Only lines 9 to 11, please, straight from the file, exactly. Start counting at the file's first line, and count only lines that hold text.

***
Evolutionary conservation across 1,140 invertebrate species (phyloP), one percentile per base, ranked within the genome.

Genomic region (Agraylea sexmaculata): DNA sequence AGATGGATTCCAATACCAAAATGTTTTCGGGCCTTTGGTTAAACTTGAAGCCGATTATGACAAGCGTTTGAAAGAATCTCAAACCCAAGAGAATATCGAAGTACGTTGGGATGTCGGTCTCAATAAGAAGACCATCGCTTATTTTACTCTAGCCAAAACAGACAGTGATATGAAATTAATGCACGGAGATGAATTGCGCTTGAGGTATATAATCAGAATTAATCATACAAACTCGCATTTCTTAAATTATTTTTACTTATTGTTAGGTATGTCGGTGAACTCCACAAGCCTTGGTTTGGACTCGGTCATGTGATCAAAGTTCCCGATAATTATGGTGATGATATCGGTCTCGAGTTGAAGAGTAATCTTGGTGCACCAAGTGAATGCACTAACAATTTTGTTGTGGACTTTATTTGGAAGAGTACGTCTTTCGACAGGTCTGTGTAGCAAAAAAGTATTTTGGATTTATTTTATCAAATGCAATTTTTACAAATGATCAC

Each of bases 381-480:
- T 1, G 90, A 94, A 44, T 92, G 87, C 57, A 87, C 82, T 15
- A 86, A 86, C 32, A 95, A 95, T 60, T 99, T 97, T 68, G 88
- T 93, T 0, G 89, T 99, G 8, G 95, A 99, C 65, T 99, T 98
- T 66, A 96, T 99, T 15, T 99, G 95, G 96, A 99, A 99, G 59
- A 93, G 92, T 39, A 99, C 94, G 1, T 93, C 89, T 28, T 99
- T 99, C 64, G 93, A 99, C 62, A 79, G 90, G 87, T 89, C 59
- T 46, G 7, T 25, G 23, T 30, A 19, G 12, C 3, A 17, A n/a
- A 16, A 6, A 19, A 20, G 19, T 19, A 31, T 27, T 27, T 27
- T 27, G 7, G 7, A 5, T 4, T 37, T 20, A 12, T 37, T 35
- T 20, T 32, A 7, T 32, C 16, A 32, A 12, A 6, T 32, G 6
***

- T 99, C 64, G 93, A 99, C 62, A 79, G 90, G 87, T 89, C 59
- T 46, G 7, T 25, G 23, T 30, A 19, G 12, C 3, A 17, A n/a
- A 16, A 6, A 19, A 20, G 19, T 19, A 31, T 27, T 27, T 27